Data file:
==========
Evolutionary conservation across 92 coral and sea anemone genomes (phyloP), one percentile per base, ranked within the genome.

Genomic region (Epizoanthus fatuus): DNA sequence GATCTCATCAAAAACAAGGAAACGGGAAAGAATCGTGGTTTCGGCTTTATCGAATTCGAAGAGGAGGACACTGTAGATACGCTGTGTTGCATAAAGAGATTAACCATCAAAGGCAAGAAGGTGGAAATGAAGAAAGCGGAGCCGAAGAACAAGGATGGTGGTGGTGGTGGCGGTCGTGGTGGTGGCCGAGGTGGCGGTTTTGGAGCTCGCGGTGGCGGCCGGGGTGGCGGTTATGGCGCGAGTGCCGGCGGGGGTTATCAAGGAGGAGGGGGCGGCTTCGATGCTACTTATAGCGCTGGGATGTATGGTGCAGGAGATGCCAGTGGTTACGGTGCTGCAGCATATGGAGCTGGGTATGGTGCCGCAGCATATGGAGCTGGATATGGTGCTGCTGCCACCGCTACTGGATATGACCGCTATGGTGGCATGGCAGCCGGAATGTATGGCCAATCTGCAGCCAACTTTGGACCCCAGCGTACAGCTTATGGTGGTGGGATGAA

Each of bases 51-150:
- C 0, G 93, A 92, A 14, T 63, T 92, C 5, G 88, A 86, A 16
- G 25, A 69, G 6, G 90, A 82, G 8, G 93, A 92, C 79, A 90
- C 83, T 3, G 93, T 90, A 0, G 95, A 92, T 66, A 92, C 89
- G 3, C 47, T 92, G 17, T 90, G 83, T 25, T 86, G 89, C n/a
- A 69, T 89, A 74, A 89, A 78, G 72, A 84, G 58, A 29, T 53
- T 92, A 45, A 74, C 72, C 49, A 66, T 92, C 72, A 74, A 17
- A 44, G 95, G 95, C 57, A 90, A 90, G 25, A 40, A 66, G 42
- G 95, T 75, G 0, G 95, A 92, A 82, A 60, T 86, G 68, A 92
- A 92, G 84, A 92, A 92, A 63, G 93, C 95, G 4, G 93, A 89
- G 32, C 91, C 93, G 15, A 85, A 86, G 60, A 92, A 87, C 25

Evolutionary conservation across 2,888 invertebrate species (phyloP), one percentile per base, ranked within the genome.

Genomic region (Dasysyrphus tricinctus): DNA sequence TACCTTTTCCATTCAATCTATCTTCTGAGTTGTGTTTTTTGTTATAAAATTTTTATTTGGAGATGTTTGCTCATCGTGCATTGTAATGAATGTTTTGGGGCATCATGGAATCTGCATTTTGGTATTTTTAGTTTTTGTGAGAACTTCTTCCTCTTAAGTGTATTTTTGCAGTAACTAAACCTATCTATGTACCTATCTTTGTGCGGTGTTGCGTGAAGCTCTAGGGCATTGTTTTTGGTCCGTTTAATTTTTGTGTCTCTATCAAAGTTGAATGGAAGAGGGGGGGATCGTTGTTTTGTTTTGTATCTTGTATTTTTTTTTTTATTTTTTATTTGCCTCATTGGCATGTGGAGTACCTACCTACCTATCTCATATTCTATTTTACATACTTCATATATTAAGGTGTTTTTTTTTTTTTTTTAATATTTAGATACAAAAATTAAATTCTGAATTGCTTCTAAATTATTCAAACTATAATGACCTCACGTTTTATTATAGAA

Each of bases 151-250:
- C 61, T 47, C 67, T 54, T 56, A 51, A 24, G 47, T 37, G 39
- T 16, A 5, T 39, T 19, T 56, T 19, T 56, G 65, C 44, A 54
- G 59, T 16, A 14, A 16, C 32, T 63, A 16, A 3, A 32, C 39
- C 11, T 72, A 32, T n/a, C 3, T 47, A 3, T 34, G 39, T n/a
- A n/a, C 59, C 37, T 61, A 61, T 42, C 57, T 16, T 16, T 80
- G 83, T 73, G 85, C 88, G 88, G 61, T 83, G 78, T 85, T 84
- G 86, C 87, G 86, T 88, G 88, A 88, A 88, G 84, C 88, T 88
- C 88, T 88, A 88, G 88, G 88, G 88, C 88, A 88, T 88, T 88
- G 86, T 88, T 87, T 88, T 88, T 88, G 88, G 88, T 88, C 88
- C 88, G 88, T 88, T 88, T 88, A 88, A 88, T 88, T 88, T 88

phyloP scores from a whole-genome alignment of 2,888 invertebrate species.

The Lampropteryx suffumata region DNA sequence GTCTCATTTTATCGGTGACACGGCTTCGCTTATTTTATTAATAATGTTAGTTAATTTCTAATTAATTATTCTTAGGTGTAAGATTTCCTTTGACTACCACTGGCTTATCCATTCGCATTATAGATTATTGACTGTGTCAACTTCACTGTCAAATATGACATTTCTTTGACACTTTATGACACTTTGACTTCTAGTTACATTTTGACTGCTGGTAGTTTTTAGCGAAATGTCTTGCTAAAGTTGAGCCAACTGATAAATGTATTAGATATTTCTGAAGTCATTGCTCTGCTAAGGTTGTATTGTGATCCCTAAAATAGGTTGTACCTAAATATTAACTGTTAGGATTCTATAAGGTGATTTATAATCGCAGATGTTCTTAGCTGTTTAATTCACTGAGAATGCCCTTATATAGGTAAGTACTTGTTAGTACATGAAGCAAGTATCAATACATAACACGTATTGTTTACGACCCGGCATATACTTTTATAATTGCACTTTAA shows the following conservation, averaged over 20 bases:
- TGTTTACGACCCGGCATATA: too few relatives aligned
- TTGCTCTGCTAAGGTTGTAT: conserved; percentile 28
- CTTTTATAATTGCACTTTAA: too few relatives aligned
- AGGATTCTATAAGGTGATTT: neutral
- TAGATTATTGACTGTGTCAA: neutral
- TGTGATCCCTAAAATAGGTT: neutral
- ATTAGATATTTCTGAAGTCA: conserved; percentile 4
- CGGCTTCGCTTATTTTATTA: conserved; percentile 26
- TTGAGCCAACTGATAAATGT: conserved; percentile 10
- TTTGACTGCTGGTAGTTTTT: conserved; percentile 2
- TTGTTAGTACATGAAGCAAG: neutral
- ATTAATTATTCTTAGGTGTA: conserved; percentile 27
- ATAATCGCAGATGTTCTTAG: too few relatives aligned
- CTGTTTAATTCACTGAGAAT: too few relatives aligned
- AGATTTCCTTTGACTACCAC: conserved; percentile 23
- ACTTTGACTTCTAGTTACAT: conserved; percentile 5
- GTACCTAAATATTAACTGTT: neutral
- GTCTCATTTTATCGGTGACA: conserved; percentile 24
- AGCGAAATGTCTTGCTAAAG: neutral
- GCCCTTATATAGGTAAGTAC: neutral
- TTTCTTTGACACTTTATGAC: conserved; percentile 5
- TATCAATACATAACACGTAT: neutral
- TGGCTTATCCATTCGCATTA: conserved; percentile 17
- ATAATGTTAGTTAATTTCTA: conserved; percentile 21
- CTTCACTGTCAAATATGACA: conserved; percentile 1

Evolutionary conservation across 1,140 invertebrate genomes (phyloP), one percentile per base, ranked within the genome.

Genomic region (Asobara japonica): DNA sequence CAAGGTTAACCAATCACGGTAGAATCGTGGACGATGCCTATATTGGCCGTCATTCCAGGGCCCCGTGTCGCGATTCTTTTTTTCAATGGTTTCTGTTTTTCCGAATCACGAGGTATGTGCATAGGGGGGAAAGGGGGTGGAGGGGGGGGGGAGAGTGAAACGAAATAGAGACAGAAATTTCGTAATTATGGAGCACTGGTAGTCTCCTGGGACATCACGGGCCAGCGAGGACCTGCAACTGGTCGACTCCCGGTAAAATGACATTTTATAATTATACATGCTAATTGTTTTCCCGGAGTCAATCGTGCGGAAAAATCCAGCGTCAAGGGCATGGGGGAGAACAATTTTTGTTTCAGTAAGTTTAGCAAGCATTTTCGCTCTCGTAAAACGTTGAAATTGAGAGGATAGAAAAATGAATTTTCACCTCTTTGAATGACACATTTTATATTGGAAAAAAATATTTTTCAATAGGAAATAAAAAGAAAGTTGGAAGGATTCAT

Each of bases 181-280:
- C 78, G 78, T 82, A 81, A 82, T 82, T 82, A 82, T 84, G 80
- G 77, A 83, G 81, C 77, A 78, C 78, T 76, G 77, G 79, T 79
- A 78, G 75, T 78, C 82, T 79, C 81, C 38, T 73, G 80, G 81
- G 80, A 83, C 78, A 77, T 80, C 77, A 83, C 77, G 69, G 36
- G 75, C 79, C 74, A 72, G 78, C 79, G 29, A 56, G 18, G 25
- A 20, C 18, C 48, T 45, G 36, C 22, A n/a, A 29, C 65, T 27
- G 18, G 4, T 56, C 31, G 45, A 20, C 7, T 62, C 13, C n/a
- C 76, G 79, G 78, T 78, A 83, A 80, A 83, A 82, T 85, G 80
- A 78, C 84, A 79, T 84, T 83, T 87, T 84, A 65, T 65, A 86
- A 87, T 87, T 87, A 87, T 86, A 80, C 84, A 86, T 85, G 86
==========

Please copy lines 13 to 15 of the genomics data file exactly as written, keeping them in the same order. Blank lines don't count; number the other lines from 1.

- G 32, C 91, C 93, G 15, A 85, A 86, G 60, A 92, A 87, C 25

Evolutionary conservation across 2,888 invertebrate species (phyloP), one percentile per base, ranked within the genome.

Genomic region (Dasysyrphus tricinctus): DNA sequence TACCTTTTCCATTCAATCTATCTTCTGAGTTGTGTTTTTTGTTATAAAATTTTTATTTGGAGATGTTTGCTCATCGTGCATTGTAATGAATGTTTTGGGGCATCATGGAATCTGCATTTTGGTATTTTTAGTTTTTGTGAGAACTTCTTCCTCTTAAGTGTATTTTTGCAGTAACTAAACCTATCTATGTACCTATCTTTGTGCGGTGTTGCGTGAAGCTCTAGGGCATTGTTTTTGGTCCGTTTAATTTTTGTGTCTCTATCAAAGTTGAATGGAAGAGGGGGGGATCGTTGTTTTGTTTTGTATCTTGTATTTTTTTTTTTATTTTTTATTTGCCTCATTGGCATGTGGAGTACCTACCTACCTATCTCATATTCTATTTTACATACTTCATATATTAAGGTGTTTTTTTTTTTTTTTTAATATTTAGATACAAAAATTAAATTCTGAATTGCTTCTAAATTATTCAAACTATAATGACCTCACGTTTTATTATAGAA